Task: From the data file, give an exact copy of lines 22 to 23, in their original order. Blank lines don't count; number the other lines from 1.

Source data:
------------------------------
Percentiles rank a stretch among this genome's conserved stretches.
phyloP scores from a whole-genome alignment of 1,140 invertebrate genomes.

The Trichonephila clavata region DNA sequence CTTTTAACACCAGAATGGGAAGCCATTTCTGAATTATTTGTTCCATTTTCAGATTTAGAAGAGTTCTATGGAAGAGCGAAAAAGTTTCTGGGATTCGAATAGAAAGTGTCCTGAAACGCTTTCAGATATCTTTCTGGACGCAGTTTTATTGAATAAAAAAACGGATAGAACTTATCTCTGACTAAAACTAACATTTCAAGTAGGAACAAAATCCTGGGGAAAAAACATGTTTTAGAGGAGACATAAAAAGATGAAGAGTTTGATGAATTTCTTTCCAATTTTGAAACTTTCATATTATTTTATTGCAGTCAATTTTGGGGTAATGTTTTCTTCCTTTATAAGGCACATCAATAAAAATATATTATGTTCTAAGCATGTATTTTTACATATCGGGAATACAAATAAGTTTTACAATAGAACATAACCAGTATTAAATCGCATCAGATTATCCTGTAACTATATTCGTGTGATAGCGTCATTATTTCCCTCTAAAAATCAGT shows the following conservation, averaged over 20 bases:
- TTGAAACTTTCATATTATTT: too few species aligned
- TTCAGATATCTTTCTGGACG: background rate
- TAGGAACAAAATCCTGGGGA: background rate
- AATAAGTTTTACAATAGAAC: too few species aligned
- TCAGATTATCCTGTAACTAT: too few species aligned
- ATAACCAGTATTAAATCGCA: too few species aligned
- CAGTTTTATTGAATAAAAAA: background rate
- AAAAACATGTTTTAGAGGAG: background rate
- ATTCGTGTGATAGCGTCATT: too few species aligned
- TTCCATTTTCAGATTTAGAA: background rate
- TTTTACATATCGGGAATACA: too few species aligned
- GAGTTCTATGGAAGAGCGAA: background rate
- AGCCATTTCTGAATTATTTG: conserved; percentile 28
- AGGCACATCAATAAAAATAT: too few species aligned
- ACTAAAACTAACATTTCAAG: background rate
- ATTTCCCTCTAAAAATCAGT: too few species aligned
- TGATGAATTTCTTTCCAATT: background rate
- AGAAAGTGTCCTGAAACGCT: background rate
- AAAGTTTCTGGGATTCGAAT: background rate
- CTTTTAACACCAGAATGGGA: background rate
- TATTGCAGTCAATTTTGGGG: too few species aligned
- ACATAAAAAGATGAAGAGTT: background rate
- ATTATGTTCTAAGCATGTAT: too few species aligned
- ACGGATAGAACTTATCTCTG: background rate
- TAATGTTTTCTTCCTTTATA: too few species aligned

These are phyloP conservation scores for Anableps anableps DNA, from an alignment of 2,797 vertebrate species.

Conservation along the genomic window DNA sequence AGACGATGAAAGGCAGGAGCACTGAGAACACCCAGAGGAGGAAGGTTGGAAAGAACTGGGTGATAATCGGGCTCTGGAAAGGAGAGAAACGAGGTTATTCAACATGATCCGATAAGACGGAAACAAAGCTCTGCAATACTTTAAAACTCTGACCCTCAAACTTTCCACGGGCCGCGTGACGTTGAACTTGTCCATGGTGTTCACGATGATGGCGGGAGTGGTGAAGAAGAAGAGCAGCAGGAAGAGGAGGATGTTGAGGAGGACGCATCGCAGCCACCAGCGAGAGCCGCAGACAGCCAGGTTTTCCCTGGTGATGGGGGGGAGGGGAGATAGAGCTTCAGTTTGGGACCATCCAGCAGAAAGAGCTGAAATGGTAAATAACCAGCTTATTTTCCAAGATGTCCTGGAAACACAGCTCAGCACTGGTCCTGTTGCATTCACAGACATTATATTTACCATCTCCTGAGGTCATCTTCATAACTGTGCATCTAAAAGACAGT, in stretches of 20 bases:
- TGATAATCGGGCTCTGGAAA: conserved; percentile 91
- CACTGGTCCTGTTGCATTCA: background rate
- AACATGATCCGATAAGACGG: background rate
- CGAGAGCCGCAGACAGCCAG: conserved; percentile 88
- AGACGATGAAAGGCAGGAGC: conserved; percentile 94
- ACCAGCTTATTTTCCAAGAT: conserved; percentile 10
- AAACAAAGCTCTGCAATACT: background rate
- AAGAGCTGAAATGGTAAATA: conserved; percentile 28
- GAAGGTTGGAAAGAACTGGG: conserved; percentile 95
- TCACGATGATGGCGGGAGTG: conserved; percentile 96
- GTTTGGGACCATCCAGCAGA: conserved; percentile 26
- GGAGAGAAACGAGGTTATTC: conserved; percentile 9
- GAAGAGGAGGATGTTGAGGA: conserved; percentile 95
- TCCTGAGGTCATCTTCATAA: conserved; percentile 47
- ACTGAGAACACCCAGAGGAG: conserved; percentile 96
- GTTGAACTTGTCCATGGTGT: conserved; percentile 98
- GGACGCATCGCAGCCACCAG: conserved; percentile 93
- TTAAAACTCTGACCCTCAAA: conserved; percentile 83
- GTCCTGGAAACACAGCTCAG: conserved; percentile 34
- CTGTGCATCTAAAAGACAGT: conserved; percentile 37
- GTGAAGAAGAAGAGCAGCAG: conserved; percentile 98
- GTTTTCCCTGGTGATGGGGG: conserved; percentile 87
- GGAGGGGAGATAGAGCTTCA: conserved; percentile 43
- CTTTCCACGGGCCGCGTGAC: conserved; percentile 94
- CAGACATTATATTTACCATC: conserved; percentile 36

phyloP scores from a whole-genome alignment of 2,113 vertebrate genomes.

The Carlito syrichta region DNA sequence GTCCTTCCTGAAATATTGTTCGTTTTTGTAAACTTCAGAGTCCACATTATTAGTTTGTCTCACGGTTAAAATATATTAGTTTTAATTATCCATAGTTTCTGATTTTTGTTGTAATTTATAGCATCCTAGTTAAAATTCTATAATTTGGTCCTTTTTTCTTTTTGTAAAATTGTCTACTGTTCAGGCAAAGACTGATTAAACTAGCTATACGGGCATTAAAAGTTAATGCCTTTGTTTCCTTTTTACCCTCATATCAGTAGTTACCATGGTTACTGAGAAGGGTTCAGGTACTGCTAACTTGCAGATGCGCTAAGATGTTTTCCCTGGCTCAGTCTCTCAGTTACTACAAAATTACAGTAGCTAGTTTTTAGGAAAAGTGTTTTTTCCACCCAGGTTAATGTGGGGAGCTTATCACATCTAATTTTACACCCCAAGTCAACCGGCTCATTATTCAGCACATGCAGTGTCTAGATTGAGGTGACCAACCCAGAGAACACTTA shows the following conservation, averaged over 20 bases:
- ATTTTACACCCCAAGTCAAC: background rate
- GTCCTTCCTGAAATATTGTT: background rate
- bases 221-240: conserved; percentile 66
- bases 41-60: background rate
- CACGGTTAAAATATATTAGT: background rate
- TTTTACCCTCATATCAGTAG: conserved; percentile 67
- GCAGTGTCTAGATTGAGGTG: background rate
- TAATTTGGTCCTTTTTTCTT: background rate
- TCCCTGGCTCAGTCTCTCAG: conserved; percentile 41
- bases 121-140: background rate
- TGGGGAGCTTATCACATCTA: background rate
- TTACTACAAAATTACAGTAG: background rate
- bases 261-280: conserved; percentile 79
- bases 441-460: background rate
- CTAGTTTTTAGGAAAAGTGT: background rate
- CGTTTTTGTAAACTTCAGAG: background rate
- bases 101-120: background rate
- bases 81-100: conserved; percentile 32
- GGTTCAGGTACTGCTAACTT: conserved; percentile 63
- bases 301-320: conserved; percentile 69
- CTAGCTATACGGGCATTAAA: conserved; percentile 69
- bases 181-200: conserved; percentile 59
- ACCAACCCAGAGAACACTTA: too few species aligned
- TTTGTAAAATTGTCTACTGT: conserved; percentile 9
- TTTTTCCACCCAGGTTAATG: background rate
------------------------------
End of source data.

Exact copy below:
- AAAGTTTCTGGGATTCGAAT: background rate
- CTTTTAACACCAGAATGGGA: background rate